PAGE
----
Choosing the right brewing location

Since kombucha is a living thing, picking a good location for

your brewing vessels is really important. The yeast and

bacteria can feed off their environment, so location does

matter.

 

This is especially true for your 1st fermentation vessels,

since they should only covered by a breathable cotton cloth.

Location matters less for 2nd fermentation (once your

kombucha is bottled and sealed), but I’ll still give some tips

below on best practices for both stages of fermentation.

 

And if you haven’t already, check out my post on

temperature. You should choose your brewing location

based on the most ideal environment you can make for your vessels.

 

Location tips for first fermentation (F1)

 

  • Good air flow. Avoid closed-off or musty, dusty areas. Your SCOBY could pick up musty odors caused by bacteria living in enclosed spaces. Avoid cupboards, especially if there’s the possibility of moisture/dampness accumulating in the space. Moisture + closed spaces = prime real estate for mold. It can often be difficult to spot mold growing in a dark kitchen cabinet. But if you have a moldy cabinet you’re not aware of, and you decide to keep your brew vessel there, that’s a really good way to get a moldy brew.

    • Some people like to brew in closets or pantries. If they’re large enough and you open/close the doors frequently enough to promote airflow, that could work. But if you want to keep it in your coat closet, just remember that kombucha can sometimes smell a little pungent/acidic, so you’d have to be OK with your clothes potentially picking that up.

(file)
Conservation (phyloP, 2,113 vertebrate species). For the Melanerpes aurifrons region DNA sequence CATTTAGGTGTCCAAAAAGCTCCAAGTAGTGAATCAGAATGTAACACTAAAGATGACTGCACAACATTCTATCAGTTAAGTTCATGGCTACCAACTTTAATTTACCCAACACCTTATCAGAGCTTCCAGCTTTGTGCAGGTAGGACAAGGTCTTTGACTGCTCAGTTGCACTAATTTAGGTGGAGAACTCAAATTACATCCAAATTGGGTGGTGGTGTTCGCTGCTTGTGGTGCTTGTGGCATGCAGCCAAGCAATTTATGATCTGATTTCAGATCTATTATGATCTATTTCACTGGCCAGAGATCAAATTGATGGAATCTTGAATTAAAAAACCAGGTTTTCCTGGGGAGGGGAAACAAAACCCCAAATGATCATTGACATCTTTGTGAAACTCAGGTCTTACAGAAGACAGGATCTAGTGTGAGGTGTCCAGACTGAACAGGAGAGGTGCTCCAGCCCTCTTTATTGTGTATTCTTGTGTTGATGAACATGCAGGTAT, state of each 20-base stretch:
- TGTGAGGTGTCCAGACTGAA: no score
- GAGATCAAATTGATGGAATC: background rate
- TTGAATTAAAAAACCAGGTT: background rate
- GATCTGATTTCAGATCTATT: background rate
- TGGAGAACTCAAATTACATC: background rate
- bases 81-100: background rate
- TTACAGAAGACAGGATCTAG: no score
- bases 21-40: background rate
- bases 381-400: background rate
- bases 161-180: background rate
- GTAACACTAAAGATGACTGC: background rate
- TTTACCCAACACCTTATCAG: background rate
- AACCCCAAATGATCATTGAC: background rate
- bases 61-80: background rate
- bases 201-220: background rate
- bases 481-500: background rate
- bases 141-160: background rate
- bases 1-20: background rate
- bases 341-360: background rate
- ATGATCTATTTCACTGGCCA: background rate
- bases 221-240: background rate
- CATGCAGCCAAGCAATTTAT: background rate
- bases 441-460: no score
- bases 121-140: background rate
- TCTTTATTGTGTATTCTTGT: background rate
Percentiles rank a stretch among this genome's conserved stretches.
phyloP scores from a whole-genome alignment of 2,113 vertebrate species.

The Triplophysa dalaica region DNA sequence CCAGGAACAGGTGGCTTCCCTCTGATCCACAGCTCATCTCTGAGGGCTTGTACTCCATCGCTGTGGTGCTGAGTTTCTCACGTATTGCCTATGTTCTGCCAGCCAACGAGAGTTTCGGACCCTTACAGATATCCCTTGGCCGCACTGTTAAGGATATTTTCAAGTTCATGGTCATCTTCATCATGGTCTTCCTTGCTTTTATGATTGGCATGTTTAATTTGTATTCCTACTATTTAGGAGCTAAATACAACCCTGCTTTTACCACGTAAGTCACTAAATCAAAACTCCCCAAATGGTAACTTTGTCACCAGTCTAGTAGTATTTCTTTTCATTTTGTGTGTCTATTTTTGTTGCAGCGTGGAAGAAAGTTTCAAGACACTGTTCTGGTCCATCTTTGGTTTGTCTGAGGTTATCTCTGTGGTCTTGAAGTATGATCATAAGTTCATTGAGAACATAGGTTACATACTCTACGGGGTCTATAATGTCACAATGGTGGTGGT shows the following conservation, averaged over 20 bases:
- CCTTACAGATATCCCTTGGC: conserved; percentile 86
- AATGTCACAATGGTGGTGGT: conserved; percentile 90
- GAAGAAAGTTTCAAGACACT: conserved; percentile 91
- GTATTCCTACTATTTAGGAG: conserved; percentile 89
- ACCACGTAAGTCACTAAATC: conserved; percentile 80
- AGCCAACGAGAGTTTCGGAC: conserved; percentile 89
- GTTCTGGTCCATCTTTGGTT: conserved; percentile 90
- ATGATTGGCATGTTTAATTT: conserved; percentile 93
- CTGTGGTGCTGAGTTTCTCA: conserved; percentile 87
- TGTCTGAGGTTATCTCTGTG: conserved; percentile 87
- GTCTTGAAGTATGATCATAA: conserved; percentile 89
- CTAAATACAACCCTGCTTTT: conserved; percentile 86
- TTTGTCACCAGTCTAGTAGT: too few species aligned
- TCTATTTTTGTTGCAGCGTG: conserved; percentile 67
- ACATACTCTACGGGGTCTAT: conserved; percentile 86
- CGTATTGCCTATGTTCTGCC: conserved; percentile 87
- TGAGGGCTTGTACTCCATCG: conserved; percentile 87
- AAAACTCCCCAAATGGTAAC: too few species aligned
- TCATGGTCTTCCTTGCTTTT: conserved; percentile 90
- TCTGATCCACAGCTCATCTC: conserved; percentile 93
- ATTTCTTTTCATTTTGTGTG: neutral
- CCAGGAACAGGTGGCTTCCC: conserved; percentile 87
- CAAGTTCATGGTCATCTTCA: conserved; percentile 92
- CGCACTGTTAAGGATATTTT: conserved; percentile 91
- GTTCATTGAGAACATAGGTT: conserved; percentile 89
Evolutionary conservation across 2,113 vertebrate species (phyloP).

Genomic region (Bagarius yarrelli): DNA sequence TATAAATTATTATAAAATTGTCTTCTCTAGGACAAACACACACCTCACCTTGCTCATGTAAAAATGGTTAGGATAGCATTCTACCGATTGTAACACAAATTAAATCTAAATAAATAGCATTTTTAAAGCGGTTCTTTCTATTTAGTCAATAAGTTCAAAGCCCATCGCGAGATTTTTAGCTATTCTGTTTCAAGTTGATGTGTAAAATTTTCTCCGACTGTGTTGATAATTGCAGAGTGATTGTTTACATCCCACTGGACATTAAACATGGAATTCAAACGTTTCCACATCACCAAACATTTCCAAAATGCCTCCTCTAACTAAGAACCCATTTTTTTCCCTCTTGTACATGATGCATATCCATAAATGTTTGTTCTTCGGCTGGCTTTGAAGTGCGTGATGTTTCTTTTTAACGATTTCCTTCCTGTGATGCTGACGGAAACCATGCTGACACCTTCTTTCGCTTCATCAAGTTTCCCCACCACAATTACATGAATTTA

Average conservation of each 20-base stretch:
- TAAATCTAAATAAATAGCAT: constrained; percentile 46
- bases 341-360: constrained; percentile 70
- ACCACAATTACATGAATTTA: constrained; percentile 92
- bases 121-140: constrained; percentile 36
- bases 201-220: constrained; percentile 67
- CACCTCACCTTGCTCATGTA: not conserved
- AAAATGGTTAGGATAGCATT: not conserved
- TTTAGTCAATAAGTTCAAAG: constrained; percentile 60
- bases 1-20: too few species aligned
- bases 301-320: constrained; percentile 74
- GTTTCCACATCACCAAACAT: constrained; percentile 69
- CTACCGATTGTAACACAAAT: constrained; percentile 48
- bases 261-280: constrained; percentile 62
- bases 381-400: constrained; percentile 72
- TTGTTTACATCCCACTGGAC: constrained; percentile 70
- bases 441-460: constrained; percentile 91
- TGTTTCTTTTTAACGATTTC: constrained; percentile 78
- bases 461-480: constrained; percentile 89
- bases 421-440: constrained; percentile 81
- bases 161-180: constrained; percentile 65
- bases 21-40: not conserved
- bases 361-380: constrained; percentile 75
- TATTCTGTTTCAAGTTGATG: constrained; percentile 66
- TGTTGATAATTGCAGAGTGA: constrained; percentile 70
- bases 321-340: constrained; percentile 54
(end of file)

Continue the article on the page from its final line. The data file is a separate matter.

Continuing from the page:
• Away from direct sunlight. This is more of a fail-safe tip than a hard-and-fast rule. It’s OK if your SCOBY/kombucha vessels see a little bit sunlight every now and then. The sun won’t immediately kill the bacteria. But I recommend avoiding prolonged exposure to sunlight because the sun can have anti-microbial/anti-bacterial properties — which is counterproductive to the bacteria-rich environment you want to promote in your brew vessel.

 

  • Away from harsh chemicals. Don’t spray air fresheners or cleaning products near your brew vessels. Your scoby could absorb those chemicals, even in small amounts. Which could ultimately lead to your SCOBY dying or the symbiosis of your scoby getting thrown off because you’ve introduced chemicals to it.

 

  • Away from garbage. For obvious reasons. You don’t want your SCOBY absorbing and bacteria or odors from your trash. Mold is also pretty common in trash cans or trash bags.

 

  • Away from other fermenting foods. If you ferment other foods in your home (like beer, kefir, yogurt or sourdough) you probably want to put some distance between them to prevent yeasts and bacteria from infecting each other. I know “infection” sounds like such a deadly dramatic term. In this case, they’re all probably good yeasts and bacteria, but you don’t want them cross populating or affecting each other because it can throw off your fermentation. Keep your fermenting foods in separate rooms if possible. If it’s not possible, try to keep around 5 feet of distance between them.